Lake Clark National Park is a wild, rugged expanse of land that is home to two active volcanoes, icy glaciers, rocky, jagged mountains, several of the largest lakes in Alaska, and an abundance of wildlife.
Located in Alaska, this national park is one of the least visited in the USA. There are no roads in Lake Clark National Park, there is very little information online about what to do and how to plan your visit, and there is a limited window of time that you can visit the park.
Planning a trip here may seem like a daunting task but it doesn’t have to be.
We hope to dispel some of this mystery, although to be honest, that is one of the best things about Lake Clark National Park. Tim and I had very little idea what to expect on our visit and this place absolutely amazed us.
In this guide, we cover the best things to do in Lake Clark, plus essential information to help you plan your visit.
Interesting Facts about Lake Clark National Park
Lake Clark National Park gets its name for Lake Clark, the deepest lake in Alaska and the largest lake in the park. This lake is 40 miles long, 5 miles wide, and just over 1,000 feet deep at its deepest section.
At 2.6 million acres, it is the 7th largest national park in the USA.
This national park contains several distinct regions. Along the coastline of the Cook Inlet, bears feast on clams and sedges in the early summer, making this one of the best places in the world to view brown bears.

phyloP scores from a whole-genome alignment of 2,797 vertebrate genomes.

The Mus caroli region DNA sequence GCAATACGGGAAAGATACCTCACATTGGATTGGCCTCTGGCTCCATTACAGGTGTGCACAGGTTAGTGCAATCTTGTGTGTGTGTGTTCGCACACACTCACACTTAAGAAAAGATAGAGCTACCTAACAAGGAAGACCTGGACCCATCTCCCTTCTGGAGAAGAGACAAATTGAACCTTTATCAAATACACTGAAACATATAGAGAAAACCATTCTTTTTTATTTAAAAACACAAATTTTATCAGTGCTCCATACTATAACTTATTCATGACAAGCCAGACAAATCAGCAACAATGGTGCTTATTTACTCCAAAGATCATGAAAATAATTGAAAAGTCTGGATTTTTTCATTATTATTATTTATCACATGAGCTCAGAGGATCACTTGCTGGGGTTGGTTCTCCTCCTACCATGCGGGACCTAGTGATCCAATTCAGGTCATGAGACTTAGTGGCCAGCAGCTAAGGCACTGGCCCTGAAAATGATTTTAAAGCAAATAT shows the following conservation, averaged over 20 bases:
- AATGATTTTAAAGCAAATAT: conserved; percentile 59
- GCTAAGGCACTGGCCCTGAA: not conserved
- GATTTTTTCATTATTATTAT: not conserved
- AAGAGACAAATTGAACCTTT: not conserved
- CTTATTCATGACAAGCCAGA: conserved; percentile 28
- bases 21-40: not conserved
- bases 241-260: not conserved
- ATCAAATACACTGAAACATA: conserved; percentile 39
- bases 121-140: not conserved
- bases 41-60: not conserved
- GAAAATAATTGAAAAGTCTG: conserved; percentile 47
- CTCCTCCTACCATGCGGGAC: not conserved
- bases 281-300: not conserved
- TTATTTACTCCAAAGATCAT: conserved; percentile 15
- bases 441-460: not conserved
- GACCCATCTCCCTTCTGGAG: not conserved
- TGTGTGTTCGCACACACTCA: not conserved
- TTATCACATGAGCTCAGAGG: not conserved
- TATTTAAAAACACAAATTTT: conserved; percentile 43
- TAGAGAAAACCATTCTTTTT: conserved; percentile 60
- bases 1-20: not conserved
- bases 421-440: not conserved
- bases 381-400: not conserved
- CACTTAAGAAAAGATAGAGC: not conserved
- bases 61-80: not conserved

Two active volcanoes, Redoubt and Iliamna, sit within the Chigmit Mountains. Redoubt erupted not too long ago, in 2009 and in 1989. In 1989, the ash flow from the eruption caused all four engines on a nearby KLM airplane to fail. The airplane was able to land safely.
The Chigmit Mountains connect the Alaska Range to the Aleutian Range. These jagged mountains are home to the two volcanoes but also a long list of glaciers that have been slowly carving out this mountain range.
Within Lake Clark National Park, there are also quite a few lakes that dot the western side of the park. On this list are Twin Lakes and Turquoise Lake, as well as Lake Clark. Boating, fishing, and flightseeing over these lakes is one of the best things to do in Lake Clark.
Lake Clark National Park is important because it is a watershed for the sockeye salmon. In fact, this park was established in order to protect the salmon and their habitat. It also protects the subsistence use of the salmon by the Denai’ina Athabascan people who have lived here for more than a thousand years.
Moose, caribou, black bear, brown bear, peregrine falcons, coyotes, river otters, beavers, Dall’s sheep, bald eagles, sea lions, and harbor seals can be found in Lake Clark National Park.
In 1978, Lake Clark became a national monument. On December 2, 1980, its status changed to a national park. In 2022, just under 20,000 people visited the park, making it the 4th least visited park that year.
Iliamna Volcano | photo courtesy of NPS
Map of Lake Clark National Park
Below is a map of Lake Clark National Park from the National Park Service. I highlighted the popular areas to visit.
Lake Clark National Park Map
Best Things to Do in Lake Clark National Park
1. Visit Port Alsworth
Port Alsworth is a small settlement that sits on Lake Clark. It is home to an airport, the Lake Clark National Park Visitor Center, and several lodges and resorts. If you plan to spend multiple days in Lake Clark, Port Alsworth is one of the best places to stay.
Lake Clark Resort (the name recently changed from the Farm Lodge) is located in Port Alsworth. This resort sits on Lake Clark and offers numerous sightseeing tours of Lake Clark National Park. This is where we stayed and we used Lake Clark Resort to set up our sightseeing trips, which made planning our visit very easy.
Later in this guide I will cover sightseeing trips they offer, but first, there are a few things to do right in Port Alsworth.